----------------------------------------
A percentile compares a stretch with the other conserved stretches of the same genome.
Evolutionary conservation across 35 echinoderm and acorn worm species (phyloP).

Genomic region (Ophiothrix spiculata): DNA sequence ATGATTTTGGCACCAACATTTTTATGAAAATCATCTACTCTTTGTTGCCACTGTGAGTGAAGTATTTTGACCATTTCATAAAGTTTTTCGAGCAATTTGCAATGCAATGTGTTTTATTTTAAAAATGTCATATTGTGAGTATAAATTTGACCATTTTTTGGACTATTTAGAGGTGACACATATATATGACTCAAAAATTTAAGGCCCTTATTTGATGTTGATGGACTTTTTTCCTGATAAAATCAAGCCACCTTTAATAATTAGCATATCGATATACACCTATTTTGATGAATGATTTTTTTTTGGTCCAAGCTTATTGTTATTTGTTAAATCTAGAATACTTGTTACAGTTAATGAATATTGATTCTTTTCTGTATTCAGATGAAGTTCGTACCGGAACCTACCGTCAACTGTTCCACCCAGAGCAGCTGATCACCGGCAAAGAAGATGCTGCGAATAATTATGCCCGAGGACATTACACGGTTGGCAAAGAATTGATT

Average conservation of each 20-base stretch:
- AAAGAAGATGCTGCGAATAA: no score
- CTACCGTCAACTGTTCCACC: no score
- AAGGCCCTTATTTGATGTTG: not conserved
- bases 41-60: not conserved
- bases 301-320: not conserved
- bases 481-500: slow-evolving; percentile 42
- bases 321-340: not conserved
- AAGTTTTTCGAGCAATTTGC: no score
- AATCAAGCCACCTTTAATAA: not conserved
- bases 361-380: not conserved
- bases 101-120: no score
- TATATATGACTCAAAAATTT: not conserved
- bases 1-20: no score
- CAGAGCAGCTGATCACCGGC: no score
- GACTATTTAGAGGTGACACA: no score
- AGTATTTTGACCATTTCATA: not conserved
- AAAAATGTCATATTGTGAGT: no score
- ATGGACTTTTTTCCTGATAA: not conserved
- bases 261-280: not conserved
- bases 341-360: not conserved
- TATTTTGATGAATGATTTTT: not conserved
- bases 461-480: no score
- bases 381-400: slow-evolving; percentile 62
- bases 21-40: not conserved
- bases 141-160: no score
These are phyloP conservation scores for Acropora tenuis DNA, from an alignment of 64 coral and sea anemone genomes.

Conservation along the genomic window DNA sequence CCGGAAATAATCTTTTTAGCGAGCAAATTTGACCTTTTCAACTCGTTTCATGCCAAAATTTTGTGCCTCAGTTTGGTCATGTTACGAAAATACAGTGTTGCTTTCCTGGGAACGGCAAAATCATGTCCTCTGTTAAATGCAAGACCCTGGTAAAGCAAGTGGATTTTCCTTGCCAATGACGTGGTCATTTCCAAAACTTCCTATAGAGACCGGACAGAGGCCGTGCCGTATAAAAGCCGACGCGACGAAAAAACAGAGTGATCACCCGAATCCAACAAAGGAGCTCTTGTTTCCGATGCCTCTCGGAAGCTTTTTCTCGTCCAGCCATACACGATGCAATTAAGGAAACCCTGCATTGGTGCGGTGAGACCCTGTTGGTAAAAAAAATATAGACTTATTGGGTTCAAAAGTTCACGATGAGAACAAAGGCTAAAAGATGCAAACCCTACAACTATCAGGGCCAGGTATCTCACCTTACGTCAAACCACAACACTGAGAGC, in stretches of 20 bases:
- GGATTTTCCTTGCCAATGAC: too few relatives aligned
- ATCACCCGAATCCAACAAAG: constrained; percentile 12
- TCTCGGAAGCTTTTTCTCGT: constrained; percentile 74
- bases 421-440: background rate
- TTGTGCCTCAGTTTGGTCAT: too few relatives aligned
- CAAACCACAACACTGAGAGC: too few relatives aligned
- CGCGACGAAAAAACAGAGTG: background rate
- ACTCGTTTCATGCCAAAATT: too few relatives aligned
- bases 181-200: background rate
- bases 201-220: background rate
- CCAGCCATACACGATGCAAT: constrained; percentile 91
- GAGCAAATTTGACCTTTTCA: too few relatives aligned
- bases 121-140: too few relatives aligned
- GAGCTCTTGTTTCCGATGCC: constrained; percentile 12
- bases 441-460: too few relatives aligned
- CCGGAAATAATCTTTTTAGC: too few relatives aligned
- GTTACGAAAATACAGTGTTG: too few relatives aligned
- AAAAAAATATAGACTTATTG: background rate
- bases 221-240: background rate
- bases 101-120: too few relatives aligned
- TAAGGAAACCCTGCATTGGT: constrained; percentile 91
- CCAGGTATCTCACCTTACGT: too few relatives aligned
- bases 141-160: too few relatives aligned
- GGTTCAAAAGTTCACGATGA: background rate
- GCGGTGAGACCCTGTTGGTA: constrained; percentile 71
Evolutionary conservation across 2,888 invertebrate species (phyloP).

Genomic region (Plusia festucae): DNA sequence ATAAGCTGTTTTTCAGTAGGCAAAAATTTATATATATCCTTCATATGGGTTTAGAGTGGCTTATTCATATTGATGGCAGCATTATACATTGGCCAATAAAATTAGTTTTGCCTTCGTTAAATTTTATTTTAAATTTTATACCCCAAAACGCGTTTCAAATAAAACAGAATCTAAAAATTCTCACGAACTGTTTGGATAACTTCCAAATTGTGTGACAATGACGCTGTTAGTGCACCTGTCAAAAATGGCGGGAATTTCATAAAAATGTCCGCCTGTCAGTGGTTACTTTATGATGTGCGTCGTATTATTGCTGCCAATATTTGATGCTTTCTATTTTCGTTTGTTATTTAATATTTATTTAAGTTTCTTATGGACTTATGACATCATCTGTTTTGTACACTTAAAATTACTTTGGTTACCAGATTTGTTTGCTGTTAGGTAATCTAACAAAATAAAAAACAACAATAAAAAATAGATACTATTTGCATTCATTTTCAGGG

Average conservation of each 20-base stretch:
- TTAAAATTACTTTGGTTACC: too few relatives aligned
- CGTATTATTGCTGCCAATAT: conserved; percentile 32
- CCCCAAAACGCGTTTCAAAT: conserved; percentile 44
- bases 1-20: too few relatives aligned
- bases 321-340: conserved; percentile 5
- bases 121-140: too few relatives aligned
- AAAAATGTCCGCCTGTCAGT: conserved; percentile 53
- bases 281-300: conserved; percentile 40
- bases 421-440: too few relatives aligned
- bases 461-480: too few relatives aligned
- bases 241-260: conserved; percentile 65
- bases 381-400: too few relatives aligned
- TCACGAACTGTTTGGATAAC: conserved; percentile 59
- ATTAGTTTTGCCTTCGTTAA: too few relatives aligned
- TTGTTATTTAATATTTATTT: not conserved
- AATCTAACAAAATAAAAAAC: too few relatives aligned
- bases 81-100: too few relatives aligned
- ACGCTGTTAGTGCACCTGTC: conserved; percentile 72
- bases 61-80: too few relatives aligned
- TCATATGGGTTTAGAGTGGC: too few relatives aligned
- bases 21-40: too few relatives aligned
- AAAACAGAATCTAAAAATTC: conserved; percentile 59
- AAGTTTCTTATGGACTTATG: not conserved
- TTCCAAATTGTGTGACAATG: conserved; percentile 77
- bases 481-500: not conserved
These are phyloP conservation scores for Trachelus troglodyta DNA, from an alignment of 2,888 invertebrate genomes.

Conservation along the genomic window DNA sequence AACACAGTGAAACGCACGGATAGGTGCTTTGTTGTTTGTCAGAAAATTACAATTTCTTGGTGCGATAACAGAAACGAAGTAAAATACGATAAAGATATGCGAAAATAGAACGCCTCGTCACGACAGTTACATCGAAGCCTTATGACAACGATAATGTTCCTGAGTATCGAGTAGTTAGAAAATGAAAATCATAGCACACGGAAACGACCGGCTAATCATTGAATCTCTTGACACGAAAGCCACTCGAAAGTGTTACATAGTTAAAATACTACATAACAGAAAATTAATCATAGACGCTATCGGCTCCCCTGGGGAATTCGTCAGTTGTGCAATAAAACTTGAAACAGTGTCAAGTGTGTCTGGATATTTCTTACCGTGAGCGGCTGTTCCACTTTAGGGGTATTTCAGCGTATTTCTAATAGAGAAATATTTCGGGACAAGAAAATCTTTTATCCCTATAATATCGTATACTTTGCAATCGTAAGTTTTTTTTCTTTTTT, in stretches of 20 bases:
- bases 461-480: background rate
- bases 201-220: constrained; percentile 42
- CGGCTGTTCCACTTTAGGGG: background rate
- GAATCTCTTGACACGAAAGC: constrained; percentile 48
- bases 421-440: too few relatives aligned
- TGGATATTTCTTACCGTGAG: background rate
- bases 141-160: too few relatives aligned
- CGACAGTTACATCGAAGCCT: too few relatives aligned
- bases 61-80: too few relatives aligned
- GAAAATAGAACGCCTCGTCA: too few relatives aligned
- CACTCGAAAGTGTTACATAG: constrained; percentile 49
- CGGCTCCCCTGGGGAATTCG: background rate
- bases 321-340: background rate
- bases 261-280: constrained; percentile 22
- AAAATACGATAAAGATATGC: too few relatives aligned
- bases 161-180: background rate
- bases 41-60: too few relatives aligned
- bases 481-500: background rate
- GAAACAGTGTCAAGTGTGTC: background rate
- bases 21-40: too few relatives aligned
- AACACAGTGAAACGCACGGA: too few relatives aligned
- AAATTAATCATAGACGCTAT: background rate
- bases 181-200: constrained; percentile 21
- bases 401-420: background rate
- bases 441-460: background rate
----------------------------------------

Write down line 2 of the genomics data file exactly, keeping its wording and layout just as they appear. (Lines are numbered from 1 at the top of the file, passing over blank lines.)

Evolutionary conservation across 35 echinoderm and acorn worm species (phyloP).